For a more advanced, low profile approach to lighting, you need either adjustable recessed lighting fixtures or an art-framing projector with sophisticated filtration and photometric controls that allow you to light larger areas and/or shape the light to the artwork itself.
Recessed ceiling lights number among one of the more popular “sourceless” art lighting fixture types. They mount in the ceiling and direct light from an angle onto a piece. Recessed low voltage lights are commonly fitted with halogen bulbs renowned for their optimal color rendering capabilities and extremely bright light. For some less sensitive works of art, such as black and white photography or lithographic prints, halogen recessed lights can be an ideal source of illumination. They work exceptionally well for lighting a small grouping of thematically connected photographs or prints.
For more sensitive oils and acrylics, recessed picture lighting fixtures must be fitted with special ultraviolet filters to prevent the light from degrading the materials and paints. This can be problematic even with the best of equipment, however, as some UV light may still reach the canvas and cause deterioration over time.
Like recessed art lighting fixtures, framing projectors install into the ceiling and assume a concealed, unobtrusive position above the line of sight. They feature customized halogen lamps, adjustable lenses, and powerful ultra violet filters that create the safest form of lighting to use with sensitive, rare, and exquisitely fine art. They also offer the widest range of beam control and color rendering capacities that rival natural light.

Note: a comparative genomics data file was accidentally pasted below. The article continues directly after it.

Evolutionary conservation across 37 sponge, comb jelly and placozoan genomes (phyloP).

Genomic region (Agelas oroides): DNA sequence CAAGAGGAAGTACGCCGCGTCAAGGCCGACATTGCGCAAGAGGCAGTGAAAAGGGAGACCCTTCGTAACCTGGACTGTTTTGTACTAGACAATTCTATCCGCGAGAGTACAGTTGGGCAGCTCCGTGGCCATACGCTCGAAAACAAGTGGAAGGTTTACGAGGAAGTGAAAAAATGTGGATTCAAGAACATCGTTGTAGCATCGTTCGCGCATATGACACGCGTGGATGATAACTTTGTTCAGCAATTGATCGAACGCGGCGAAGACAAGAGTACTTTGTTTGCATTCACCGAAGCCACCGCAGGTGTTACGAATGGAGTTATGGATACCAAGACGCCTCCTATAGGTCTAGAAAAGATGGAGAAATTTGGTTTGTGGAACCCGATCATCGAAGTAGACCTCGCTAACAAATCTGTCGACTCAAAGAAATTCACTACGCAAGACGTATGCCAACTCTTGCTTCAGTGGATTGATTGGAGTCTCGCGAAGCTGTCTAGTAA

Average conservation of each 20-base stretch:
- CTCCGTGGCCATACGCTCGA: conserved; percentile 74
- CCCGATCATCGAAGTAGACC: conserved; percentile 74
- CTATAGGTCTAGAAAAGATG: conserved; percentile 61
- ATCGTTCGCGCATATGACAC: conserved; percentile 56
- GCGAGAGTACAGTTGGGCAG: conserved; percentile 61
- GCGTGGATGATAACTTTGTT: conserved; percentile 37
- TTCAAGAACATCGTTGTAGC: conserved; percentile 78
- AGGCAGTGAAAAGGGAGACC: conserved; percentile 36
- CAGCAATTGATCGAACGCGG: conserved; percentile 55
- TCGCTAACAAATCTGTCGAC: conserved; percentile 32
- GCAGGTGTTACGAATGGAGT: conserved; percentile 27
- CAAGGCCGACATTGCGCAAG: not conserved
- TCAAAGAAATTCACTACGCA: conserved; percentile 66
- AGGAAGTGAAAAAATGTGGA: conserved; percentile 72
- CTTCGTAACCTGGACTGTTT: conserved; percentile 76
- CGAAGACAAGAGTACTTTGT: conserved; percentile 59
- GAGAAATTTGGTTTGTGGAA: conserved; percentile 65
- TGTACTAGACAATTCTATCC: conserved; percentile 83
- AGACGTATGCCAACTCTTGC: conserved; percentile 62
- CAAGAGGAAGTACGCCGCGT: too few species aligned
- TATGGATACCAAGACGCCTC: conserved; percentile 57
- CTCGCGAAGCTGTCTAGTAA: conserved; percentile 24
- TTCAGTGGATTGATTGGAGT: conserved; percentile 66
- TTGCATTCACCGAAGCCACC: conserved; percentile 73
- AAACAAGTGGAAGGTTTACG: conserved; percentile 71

The only drawback that some projector models have is a rather bulky physical size that makes them stick out too much even though they reside near the ceiling. Some require professionals to adjust, and many can only be installed by cutting into the ceiling—something some collectors and curators are not able to do due to building lease restrictions.
Some projectors, however, such as the Phantom Contour initially conceived offer a seamlessly installed, compact, and highly user-friendly upgrade to standard art lighting projector design.
Phantom Contour Projectors are so called because of their specialized lens design that allows you to fit the size of the beam to the exact dimensions of a painting, print, or high-end photograph.
A series of filters strips all harmful UV and IR light from the beam and allows you to further shape the light to follow the contours of sculpture and three-dimensional abstract pieces. Recessed Phantom Projectors are far more sophisticated than many competing projector builds, but they are engineered for optimal user convenience. They operate as low voltage devices that use only a fraction of the power normally consumed by 120V art lighting fixtures.
If you are lighting rare, sensitive originals, showcasing sculpture, or creating an eclectic display of museum quality black and white photos, the Contour’s apparently sourceless light can be adjusted to create a magical, lighted from within effect that unites art itself with light. It can be adjusted without a service call with some very basic working knowledge of its controls, and it can be fitted with hand-cut templates or even Roscoe gobos for special lighting effects.